The case for and against hiring Mike D'Antoni to replace Rivers

With Mike D'Antoni again a candidate for Sixers head coach, we look at the case for and against hiring him to replace Doc Rivers.

Mike D'Antoni
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Three seasons after hiring Doc Rivers, the Sixers are searching again for a head coach. 

Thus far in our series on Sixers coaching candidates, we’ve looked at Nick Nurse and Monty Williams. 

We'll next examine the case for and against hiring Mike D’Antoni to replace Rivers.

The case for D'Antoni

No candidate is more experienced than the 72-year-old D’Antoni. Much of that experience is quite impressive.

He was (understandably) a Sixers candidate after the team fired Brett Brown in 2020. A former point guard who played several years in the NBA and ABA before a long, illustrious stint in Italy, D’Antoni immediately transitioned to coaching. At their best, his teams have embodied ahead-of-the-curve offensive brilliance. He surpassed 60 victories in a season twice with his “Seven Seconds or Less” Suns and won 65 games in the 2017-18 campaign with the Rockets. D'Antoni earned his second Coach of the Year honor that season. 

No coach’s personality meshes perfectly with every one of his players, but D’Antoni’s style certainly hasn’t tended to spark conflict. 

“Mike's been unbelievable this year,” Steve Nash told reporters in 2005. “He's extremely bright and finds a terrific balance that's so important in this league of holding guys accountable and at the same time giving guys the freedom to use their tools to help the team win.''

The degree to which D’Antoni has adapted to his players’ strengths is perhaps underrated. Yes, playing at a brisk pace and keeping the paint unclogged is the core of his offensive philosophy, but those concepts are now common sense in the NBA. 

“If that 1-on-1 was not efficient, we wouldn’t do it,” he said of his isolation-centric Rockets offense on the Thinking Basketball podcast with Ben Taylor in 2022. “But it was doing, if I’m not mistaken, 1.2-something (points per possession) — something ridiculous. For a long time, 1.16 was the standard of the best offense an NBA team had. … Our isolation game was 1.25 or 1.24. So why wouldn’t we isolate? 

“People don’t like it. Aesthetically, it’s not good; I don’t love it. I’d rather pass the ball around. If I had a team that didn’t have James Harden, guess what? We’d be passing the ball around. If you’ve got James Harden, then I’m going to make James Harden the best player he can possibly be.”

The public data is less lofty, but it absolutely supports D’Antoni’s point. Per, Houston both ran (far) more isolation plays than any team and ranked No. 1 in points per isolation possession every season from 2017-18 through 2019-20. 

When you look back at D’Antoni’s extensive coaching history, it’s not very difficult to identify ways he could upgrade the Sixers’ offense. Especially given the threat Joel Embiid has become from the top of the key, nail and elbows, the idea of a coach scheming up sharp, well-spaced movement around him is intriguing.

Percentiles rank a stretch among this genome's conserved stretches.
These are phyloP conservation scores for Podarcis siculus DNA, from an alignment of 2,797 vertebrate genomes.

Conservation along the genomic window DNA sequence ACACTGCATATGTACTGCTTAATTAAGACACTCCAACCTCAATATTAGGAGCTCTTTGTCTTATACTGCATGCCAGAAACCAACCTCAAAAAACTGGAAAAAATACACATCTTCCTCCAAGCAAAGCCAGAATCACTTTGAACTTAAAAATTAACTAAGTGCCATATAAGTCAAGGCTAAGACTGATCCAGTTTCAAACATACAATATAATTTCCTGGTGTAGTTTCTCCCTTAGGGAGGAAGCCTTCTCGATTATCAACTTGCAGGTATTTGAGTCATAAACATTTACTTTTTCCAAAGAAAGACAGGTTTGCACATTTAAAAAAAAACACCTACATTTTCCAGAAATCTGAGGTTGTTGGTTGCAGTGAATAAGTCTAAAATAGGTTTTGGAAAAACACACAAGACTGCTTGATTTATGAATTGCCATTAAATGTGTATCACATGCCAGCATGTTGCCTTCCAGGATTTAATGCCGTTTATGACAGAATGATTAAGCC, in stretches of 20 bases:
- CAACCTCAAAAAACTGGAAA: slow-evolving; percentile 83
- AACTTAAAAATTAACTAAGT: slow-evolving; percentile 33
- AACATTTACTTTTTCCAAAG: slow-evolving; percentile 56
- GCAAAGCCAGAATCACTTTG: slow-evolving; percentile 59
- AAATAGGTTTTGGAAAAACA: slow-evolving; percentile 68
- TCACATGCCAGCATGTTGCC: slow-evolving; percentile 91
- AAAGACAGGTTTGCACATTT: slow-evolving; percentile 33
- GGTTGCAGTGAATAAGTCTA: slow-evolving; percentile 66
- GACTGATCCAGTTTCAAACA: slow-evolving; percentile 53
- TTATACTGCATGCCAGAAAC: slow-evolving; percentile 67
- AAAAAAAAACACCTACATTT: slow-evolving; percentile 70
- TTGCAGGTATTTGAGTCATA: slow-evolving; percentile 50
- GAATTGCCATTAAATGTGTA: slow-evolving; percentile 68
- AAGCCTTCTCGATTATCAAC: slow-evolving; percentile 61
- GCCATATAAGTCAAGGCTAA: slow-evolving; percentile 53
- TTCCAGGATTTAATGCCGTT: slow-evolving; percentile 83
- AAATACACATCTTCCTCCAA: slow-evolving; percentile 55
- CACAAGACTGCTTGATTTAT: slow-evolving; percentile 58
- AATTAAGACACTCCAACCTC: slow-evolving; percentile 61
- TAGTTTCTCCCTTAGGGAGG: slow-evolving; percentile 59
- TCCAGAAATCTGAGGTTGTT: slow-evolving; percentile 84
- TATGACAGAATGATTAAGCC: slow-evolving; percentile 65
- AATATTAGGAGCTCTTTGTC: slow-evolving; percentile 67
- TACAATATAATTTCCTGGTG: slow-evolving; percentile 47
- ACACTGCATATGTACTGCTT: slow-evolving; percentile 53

Reliable counters when defenses increase their aggression in the playoffs would also be great for the Sixers. If the conventional Chicago action becomes predictable, you can set the rip screen. If the defender is too determined to deny the ball, you can slip and dart to the rim. D’Antoni’s teams often play an intuitive style, and that’s positive for any offense. The notion of Tyrese Maxey’s speed, shooting and driving ability with D’Antoni as coach is fascinating, too. 

The case against D'Antoni

D’Antoni has not been a head coach since the Rockets’ 2020 second-round series loss to the Lakers.

He served as a Nets assistant coach for the 2020-21 season and later joined the Pelicans as a coaching advisor. D’Antoni was reportedly a finalist for the Hornets’ head coaching job, which ultimately went to Steve Clifford. He previously interviewed with the Trail Blazers as well.

D’Antoni’s past few years outside of a head coaching role obviously don’t mean he’d automatically struggle upon stepping back into that spot. Still, it’s true that other candidates with strong credentials — Nick Nurse, Mike Budenholzer, etc. — have been head coaches significantly more recently than D’Antoni. 

Defensive questions are clearly valid with D’Antoni, too. The fastidious Jeff Bzdelik, who specialized in Houston’s defense and honed the team’s switch-heavy scheme, has been out of coaching since the 2019-20 season. Veteran assistant Dan Burke was Rivers’ defensive coordinator. 

Rivers, Burke and the Sixers did plenty of things well defensively this season — instilling solid team principles, mixing in zone effectively, and making some smart in-game adjustments like putting P.J. Tucker on Nikola Jokic in a comeback win over the Nuggets. However, the bottom line is they again lost in the second round and allowed Jayson Tatum to score 51 points in the Celtics’ Game 7 victory. At a minimum, it seems unlikely the Sixers can afford a defensive drop-off. There’d be greater optimism on that end of the ball with a candidate such as Nurse. 

Finally, we’ll note the motivations behind hiring D’Antoni would matter. D’Antoni’s overall offensive acumen and the hope he could enhance the talents of players like Embiid and Maxey would be more persuasive arguments to hire him than the notion of assembling the “Philadelphia Rockets.” 

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